Drawing mainly on the holdings of the Library of Congress’s Geography and Map Division, which served as the final home of pictorial map collections assembled by librarians like Ethel M. Fair and Muriel H. Parry, Hornsby explores the history of the pictorial map genre from the 1920s to the 1960s. Influenced by nineteenth-century advertising and bird’s-eye maps, as well as the work of MacDonald Gill, the illustrators of pictorial maps—Charles H. Owens, Jo Mora, Ernest Dudley Chase, George Annand, Ilonka Karasz, C. Eleanor Hall—created advertisements, posters, brochures, and maps for news organizations. In many ways their work was the infographics of their time; like medieval mappae mundi or early modern maps with sea monsters, pictorial maps were able to impart a good deal of qualitative information that would otherwise be unmappable, and with a distinctive artistic flair.3

Charles Vernon Farrow, A Map of the Wondrous Isle of Manhattan, 1926. Pictorial map, 94 cm × 57 cm, David Rumsey Map Collection.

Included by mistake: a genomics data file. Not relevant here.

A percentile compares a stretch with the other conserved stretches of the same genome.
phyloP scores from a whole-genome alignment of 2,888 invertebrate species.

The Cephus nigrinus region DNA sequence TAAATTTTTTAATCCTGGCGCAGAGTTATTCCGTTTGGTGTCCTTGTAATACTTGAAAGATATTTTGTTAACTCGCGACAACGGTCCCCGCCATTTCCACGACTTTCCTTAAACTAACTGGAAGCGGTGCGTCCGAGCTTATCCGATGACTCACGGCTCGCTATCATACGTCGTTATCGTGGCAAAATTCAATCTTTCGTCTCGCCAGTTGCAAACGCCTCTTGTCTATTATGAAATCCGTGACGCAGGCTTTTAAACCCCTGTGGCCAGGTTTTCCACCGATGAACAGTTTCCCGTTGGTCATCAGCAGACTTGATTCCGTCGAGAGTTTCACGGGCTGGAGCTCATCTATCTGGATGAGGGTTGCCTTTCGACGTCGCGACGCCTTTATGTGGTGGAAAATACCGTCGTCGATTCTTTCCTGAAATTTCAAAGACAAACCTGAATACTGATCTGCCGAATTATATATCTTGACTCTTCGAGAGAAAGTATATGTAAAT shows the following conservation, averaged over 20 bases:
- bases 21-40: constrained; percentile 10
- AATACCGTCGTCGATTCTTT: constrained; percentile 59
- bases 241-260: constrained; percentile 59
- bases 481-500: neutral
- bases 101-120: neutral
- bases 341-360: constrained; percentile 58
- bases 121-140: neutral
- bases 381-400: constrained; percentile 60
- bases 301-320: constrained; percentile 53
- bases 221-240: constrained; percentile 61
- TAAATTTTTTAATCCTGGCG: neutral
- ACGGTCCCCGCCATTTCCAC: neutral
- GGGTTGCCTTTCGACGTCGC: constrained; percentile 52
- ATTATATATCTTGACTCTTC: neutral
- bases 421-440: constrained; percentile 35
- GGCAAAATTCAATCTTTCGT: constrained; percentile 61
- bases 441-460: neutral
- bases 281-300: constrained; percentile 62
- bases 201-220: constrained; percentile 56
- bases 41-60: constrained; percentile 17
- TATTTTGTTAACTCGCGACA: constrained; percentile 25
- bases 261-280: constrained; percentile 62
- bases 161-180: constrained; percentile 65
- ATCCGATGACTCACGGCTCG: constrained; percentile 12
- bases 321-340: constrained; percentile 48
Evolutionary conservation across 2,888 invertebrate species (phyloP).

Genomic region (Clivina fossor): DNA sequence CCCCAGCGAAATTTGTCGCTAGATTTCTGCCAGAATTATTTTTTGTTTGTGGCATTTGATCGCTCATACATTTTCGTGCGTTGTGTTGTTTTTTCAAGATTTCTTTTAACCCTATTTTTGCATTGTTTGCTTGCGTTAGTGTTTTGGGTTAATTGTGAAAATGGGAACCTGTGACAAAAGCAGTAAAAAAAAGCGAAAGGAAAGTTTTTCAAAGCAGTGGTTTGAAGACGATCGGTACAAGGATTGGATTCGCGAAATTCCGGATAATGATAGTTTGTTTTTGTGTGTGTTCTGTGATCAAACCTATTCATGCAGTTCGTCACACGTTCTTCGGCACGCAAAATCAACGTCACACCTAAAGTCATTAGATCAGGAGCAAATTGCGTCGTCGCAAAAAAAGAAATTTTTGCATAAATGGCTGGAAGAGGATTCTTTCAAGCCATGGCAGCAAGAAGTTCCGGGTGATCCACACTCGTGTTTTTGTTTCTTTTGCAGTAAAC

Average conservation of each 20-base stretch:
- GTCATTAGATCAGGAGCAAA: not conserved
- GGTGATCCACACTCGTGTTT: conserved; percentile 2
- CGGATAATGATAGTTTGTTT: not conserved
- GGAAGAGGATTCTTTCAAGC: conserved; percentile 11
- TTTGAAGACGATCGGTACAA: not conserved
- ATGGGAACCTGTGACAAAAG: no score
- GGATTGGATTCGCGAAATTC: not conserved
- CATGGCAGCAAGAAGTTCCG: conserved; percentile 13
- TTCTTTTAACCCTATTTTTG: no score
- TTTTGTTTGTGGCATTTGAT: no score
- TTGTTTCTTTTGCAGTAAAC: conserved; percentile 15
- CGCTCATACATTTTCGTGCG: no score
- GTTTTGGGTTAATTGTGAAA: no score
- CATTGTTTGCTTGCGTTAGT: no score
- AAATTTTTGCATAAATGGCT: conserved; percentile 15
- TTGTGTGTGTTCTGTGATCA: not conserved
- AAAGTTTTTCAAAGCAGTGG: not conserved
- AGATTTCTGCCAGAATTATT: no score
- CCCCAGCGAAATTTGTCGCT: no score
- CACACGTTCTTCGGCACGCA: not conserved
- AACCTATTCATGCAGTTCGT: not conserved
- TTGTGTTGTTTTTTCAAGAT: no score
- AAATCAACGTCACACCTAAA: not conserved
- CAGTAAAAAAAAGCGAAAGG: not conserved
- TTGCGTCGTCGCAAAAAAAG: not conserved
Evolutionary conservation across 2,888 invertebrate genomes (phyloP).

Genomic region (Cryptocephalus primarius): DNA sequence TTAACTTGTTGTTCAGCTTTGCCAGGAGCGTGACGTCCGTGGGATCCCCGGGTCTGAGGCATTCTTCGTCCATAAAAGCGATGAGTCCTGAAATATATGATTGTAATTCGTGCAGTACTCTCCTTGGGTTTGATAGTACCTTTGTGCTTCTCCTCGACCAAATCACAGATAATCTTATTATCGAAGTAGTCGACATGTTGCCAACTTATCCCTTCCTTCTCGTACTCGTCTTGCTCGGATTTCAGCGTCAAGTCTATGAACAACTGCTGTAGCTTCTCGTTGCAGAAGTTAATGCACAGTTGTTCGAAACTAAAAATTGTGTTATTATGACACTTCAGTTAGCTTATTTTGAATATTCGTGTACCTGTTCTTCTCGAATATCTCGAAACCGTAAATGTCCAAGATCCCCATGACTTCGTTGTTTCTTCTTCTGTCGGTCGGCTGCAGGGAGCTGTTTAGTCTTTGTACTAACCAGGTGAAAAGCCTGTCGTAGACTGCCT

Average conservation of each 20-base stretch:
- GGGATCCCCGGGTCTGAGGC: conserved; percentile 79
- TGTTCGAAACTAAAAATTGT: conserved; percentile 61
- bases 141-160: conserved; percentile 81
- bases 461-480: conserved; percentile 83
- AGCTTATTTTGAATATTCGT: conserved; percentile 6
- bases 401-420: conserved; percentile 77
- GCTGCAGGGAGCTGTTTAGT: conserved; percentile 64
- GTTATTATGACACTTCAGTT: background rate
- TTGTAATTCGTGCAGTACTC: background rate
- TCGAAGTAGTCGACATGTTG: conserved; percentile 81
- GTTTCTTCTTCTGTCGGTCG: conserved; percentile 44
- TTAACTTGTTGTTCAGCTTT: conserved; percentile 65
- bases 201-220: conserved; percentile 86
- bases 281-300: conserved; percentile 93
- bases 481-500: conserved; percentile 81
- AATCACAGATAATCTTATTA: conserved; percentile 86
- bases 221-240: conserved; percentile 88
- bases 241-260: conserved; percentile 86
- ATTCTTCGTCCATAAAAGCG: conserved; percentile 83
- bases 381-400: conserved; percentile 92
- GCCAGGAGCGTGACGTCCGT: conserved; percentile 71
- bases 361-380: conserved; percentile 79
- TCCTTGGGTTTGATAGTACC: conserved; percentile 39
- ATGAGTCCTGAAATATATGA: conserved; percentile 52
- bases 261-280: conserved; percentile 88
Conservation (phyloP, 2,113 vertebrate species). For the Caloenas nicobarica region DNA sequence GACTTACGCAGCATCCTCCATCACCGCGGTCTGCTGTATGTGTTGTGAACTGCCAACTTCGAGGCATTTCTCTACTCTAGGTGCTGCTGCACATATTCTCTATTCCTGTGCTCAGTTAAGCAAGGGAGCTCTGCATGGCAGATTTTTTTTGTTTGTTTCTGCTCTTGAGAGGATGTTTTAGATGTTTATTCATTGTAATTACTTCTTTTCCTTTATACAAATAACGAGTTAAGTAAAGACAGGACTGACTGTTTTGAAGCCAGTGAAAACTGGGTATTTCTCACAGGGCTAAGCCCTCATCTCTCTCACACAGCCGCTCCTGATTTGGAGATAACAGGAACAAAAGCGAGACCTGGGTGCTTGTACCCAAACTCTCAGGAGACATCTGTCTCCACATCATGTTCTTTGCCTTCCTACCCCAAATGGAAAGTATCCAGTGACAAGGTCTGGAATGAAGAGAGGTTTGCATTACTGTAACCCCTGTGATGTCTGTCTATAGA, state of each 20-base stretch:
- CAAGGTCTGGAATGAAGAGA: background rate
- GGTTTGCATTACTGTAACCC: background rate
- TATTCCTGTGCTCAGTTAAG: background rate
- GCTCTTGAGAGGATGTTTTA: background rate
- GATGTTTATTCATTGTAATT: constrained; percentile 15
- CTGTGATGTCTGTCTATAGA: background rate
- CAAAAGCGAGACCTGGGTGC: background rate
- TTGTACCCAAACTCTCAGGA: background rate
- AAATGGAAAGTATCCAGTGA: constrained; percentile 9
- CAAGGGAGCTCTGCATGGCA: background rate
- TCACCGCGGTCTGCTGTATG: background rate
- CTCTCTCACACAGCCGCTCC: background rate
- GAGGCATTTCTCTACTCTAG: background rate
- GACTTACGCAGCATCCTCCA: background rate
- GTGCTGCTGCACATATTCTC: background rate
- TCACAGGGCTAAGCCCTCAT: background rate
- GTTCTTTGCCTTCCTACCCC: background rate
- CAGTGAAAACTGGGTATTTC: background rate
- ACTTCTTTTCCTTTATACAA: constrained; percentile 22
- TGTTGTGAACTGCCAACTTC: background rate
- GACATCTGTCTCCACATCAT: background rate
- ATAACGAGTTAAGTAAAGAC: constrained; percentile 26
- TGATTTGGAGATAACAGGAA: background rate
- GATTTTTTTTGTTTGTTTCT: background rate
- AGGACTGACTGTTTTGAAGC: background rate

After fifty-four pages of essay describing and analyzing his subject matter, Hornsby moves on to six sections of plates, beautifully reproduced, organized by theme rather than by date or artist: Maps to Amuse (maps featuring cartoons, maps that exaggerate one state at the expense of the rest); Maps to Instruct; Maps of Place and Region (including city maps that can be seen as the direct successor to bird’s-eye maps, only with a lot more colour and whimsy); Maps of Industry (tourism maps, rail and shipping maps, industrial promotion), Maps of War (where oblique views of the globe came into fashion), and Maps for Postwar America.

That last section highlights an important fact about pictorial maps: they were very much a generational project. Pictorial maps waned as these illustrators retired or passed on and as photography gained traction in commercial art.4 Which highlights Hornsby’s point that pictorial maps were a coherent genre, born out of common influences and the creation of a specific group of people, at a specific moment of time. Picturing America recaptures that whimsical, vibrant, beautiful moment.

For more on Picturing America, see All Over the Map’s profile from last March.

I received a review copy from the publisher.